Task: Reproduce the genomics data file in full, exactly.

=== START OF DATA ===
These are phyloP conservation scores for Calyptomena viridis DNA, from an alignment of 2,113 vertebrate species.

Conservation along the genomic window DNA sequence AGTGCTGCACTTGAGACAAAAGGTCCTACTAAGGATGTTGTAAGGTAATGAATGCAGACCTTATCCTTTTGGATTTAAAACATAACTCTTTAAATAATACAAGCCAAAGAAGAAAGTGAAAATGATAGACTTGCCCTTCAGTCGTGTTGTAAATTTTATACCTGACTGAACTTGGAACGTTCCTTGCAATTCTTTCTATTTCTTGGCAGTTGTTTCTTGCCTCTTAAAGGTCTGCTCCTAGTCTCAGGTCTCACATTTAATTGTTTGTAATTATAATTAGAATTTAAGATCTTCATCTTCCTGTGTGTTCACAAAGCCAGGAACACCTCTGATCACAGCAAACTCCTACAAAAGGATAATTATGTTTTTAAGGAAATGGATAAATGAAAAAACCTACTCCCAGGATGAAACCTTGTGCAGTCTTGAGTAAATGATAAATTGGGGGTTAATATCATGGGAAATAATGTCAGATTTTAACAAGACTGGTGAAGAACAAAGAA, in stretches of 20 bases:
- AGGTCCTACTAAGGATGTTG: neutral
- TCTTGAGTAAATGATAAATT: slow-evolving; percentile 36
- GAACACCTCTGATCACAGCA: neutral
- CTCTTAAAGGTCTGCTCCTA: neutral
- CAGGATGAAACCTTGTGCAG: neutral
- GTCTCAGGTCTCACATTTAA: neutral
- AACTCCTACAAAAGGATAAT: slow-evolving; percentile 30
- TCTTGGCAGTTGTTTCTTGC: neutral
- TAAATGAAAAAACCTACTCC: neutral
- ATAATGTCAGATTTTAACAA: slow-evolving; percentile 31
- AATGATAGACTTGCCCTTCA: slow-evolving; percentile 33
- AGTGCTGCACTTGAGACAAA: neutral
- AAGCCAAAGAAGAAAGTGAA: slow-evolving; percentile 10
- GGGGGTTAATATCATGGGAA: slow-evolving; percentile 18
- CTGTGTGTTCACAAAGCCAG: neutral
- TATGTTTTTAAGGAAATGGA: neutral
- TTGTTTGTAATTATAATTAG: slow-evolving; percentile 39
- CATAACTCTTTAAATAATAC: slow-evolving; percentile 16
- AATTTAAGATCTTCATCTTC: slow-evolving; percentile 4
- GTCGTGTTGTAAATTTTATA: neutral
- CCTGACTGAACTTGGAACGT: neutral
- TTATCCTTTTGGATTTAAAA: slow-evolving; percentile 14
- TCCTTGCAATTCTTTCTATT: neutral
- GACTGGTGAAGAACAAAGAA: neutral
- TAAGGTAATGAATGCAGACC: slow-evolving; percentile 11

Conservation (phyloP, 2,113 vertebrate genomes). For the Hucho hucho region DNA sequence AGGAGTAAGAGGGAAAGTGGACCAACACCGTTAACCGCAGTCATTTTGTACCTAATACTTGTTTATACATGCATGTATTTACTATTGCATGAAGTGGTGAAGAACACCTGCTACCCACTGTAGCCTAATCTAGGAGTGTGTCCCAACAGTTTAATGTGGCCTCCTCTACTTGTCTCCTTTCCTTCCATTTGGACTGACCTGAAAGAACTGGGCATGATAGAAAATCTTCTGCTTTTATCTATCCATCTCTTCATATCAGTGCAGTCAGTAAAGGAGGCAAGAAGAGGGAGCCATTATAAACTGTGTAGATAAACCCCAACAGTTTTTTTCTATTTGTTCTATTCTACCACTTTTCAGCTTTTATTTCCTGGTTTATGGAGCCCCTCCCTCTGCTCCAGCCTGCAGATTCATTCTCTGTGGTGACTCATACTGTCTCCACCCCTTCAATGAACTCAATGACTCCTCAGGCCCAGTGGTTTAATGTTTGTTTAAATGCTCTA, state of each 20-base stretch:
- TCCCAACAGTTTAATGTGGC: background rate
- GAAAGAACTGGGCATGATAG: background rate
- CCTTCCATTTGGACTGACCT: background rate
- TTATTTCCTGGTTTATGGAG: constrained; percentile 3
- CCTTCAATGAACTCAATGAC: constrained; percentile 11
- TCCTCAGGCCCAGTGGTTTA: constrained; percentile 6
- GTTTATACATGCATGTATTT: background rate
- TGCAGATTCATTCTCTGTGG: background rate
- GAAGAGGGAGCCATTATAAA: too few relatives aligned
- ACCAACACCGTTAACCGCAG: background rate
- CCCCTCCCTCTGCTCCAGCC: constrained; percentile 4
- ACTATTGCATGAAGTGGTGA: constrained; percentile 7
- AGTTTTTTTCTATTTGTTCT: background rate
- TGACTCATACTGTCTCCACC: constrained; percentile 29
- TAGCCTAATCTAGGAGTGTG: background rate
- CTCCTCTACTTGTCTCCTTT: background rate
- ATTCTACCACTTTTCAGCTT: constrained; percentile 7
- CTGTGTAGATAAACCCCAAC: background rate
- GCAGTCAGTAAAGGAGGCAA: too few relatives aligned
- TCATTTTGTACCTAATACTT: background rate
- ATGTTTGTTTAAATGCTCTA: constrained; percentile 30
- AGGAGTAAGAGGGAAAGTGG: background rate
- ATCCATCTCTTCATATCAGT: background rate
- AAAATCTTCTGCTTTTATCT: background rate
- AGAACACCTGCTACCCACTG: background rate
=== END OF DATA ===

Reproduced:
These are phyloP conservation scores for Calyptomena viridis DNA, from an alignment of 2,113 vertebrate species.

Conservation along the genomic window DNA sequence AGTGCTGCACTTGAGACAAAAGGTCCTACTAAGGATGTTGTAAGGTAATGAATGCAGACCTTATCCTTTTGGATTTAAAACATAACTCTTTAAATAATACAAGCCAAAGAAGAAAGTGAAAATGATAGACTTGCCCTTCAGTCGTGTTGTAAATTTTATACCTGACTGAACTTGGAACGTTCCTTGCAATTCTTTCTATTTCTTGGCAGTTGTTTCTTGCCTCTTAAAGGTCTGCTCCTAGTCTCAGGTCTCACATTTAATTGTTTGTAATTATAATTAGAATTTAAGATCTTCATCTTCCTGTGTGTTCACAAAGCCAGGAACACCTCTGATCACAGCAAACTCCTACAAAAGGATAATTATGTTTTTAAGGAAATGGATAAATGAAAAAACCTACTCCCAGGATGAAACCTTGTGCAGTCTTGAGTAAATGATAAATTGGGGGTTAATATCATGGGAAATAATGTCAGATTTTAACAAGACTGGTGAAGAACAAAGAA, in stretches of 20 bases:
- AGGTCCTACTAAGGATGTTG: neutral
- TCTTGAGTAAATGATAAATT: slow-evolving; percentile 36
- GAACACCTCTGATCACAGCA: neutral
- CTCTTAAAGGTCTGCTCCTA: neutral
- CAGGATGAAACCTTGTGCAG: neutral
- GTCTCAGGTCTCACATTTAA: neutral
- AACTCCTACAAAAGGATAAT: slow-evolving; percentile 30
- TCTTGGCAGTTGTTTCTTGC: neutral
- TAAATGAAAAAACCTACTCC: neutral
- ATAATGTCAGATTTTAACAA: slow-evolving; percentile 31
- AATGATAGACTTGCCCTTCA: slow-evolving; percentile 33
- AGTGCTGCACTTGAGACAAA: neutral
- AAGCCAAAGAAGAAAGTGAA: slow-evolving; percentile 10
- GGGGGTTAATATCATGGGAA: slow-evolving; percentile 18
- CTGTGTGTTCACAAAGCCAG: neutral
- TATGTTTTTAAGGAAATGGA: neutral
- TTGTTTGTAATTATAATTAG: slow-evolving; percentile 39
- CATAACTCTTTAAATAATAC: slow-evolving; percentile 16
- AATTTAAGATCTTCATCTTC: slow-evolving; percentile 4
- GTCGTGTTGTAAATTTTATA: neutral
- CCTGACTGAACTTGGAACGT: neutral
- TTATCCTTTTGGATTTAAAA: slow-evolving; percentile 14
- TCCTTGCAATTCTTTCTATT: neutral
- GACTGGTGAAGAACAAAGAA: neutral
- TAAGGTAATGAATGCAGACC: slow-evolving; percentile 11

Conservation (phyloP, 2,113 vertebrate genomes). For the Hucho hucho region DNA sequence AGGAGTAAGAGGGAAAGTGGACCAACACCGTTAACCGCAGTCATTTTGTACCTAATACTTGTTTATACATGCATGTATTTACTATTGCATGAAGTGGTGAAGAACACCTGCTACCCACTGTAGCCTAATCTAGGAGTGTGTCCCAACAGTTTAATGTGGCCTCCTCTACTTGTCTCCTTTCCTTCCATTTGGACTGACCTGAAAGAACTGGGCATGATAGAAAATCTTCTGCTTTTATCTATCCATCTCTTCATATCAGTGCAGTCAGTAAAGGAGGCAAGAAGAGGGAGCCATTATAAACTGTGTAGATAAACCCCAACAGTTTTTTTCTATTTGTTCTATTCTACCACTTTTCAGCTTTTATTTCCTGGTTTATGGAGCCCCTCCCTCTGCTCCAGCCTGCAGATTCATTCTCTGTGGTGACTCATACTGTCTCCACCCCTTCAATGAACTCAATGACTCCTCAGGCCCAGTGGTTTAATGTTTGTTTAAATGCTCTA, state of each 20-base stretch:
- TCCCAACAGTTTAATGTGGC: background rate
- GAAAGAACTGGGCATGATAG: background rate
- CCTTCCATTTGGACTGACCT: background rate
- TTATTTCCTGGTTTATGGAG: constrained; percentile 3
- CCTTCAATGAACTCAATGAC: constrained; percentile 11
- TCCTCAGGCCCAGTGGTTTA: constrained; percentile 6
- GTTTATACATGCATGTATTT: background rate
- TGCAGATTCATTCTCTGTGG: background rate
- GAAGAGGGAGCCATTATAAA: too few relatives aligned
- ACCAACACCGTTAACCGCAG: background rate
- CCCCTCCCTCTGCTCCAGCC: constrained; percentile 4
- ACTATTGCATGAAGTGGTGA: constrained; percentile 7
- AGTTTTTTTCTATTTGTTCT: background rate
- TGACTCATACTGTCTCCACC: constrained; percentile 29
- TAGCCTAATCTAGGAGTGTG: background rate
- CTCCTCTACTTGTCTCCTTT: background rate
- ATTCTACCACTTTTCAGCTT: constrained; percentile 7
- CTGTGTAGATAAACCCCAAC: background rate
- GCAGTCAGTAAAGGAGGCAA: too few relatives aligned
- TCATTTTGTACCTAATACTT: background rate
- ATGTTTGTTTAAATGCTCTA: constrained; percentile 30
- AGGAGTAAGAGGGAAAGTGG: background rate
- ATCCATCTCTTCATATCAGT: background rate
- AAAATCTTCTGCTTTTATCT: background rate
- AGAACACCTGCTACCCACTG: background rate